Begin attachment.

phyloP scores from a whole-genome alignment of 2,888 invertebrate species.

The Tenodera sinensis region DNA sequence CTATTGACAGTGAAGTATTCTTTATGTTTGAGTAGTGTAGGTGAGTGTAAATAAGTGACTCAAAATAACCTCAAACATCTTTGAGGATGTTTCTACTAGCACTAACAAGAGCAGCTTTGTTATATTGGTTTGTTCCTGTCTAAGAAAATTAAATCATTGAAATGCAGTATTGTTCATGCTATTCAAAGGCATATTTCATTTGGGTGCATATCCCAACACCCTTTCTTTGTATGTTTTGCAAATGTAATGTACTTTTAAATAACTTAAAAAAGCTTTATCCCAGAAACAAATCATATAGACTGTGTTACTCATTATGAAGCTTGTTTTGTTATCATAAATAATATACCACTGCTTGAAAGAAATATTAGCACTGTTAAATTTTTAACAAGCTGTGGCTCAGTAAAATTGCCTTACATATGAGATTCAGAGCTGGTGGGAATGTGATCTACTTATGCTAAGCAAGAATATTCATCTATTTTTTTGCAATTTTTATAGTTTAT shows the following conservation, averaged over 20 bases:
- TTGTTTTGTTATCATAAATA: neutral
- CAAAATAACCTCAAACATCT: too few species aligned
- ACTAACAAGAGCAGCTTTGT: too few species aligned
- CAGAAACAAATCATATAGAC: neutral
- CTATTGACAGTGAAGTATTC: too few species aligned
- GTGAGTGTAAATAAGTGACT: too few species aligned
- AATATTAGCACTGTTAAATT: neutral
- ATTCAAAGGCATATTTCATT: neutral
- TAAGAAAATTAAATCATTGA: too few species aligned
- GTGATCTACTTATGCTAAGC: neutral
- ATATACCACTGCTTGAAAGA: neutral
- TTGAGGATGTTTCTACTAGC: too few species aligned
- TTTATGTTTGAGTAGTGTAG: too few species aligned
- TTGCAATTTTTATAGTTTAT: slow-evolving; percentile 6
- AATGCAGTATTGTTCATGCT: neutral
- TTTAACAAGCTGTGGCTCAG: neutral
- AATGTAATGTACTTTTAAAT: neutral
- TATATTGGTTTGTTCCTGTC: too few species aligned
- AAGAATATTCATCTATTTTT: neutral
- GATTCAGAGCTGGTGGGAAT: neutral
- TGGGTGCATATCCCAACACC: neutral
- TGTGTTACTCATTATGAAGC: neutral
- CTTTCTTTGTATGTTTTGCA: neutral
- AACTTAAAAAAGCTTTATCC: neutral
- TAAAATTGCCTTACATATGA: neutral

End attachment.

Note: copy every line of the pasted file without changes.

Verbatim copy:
phyloP scores from a whole-genome alignment of 2,888 invertebrate species.

The Tenodera sinensis region DNA sequence CTATTGACAGTGAAGTATTCTTTATGTTTGAGTAGTGTAGGTGAGTGTAAATAAGTGACTCAAAATAACCTCAAACATCTTTGAGGATGTTTCTACTAGCACTAACAAGAGCAGCTTTGTTATATTGGTTTGTTCCTGTCTAAGAAAATTAAATCATTGAAATGCAGTATTGTTCATGCTATTCAAAGGCATATTTCATTTGGGTGCATATCCCAACACCCTTTCTTTGTATGTTTTGCAAATGTAATGTACTTTTAAATAACTTAAAAAAGCTTTATCCCAGAAACAAATCATATAGACTGTGTTACTCATTATGAAGCTTGTTTTGTTATCATAAATAATATACCACTGCTTGAAAGAAATATTAGCACTGTTAAATTTTTAACAAGCTGTGGCTCAGTAAAATTGCCTTACATATGAGATTCAGAGCTGGTGGGAATGTGATCTACTTATGCTAAGCAAGAATATTCATCTATTTTTTTGCAATTTTTATAGTTTAT shows the following conservation, averaged over 20 bases:
- TTGTTTTGTTATCATAAATA: neutral
- CAAAATAACCTCAAACATCT: too few species aligned
- ACTAACAAGAGCAGCTTTGT: too few species aligned
- CAGAAACAAATCATATAGAC: neutral
- CTATTGACAGTGAAGTATTC: too few species aligned
- GTGAGTGTAAATAAGTGACT: too few species aligned
- AATATTAGCACTGTTAAATT: neutral
- ATTCAAAGGCATATTTCATT: neutral
- TAAGAAAATTAAATCATTGA: too few species aligned
- GTGATCTACTTATGCTAAGC: neutral
- ATATACCACTGCTTGAAAGA: neutral
- TTGAGGATGTTTCTACTAGC: too few species aligned
- TTTATGTTTGAGTAGTGTAG: too few species aligned
- TTGCAATTTTTATAGTTTAT: slow-evolving; percentile 6
- AATGCAGTATTGTTCATGCT: neutral
- TTTAACAAGCTGTGGCTCAG: neutral
- AATGTAATGTACTTTTAAAT: neutral
- TATATTGGTTTGTTCCTGTC: too few species aligned
- AAGAATATTCATCTATTTTT: neutral
- GATTCAGAGCTGGTGGGAAT: neutral
- TGGGTGCATATCCCAACACC: neutral
- TGTGTTACTCATTATGAAGC: neutral
- CTTTCTTTGTATGTTTTGCA: neutral
- AACTTAAAAAAGCTTTATCC: neutral
- TAAAATTGCCTTACATATGA: neutral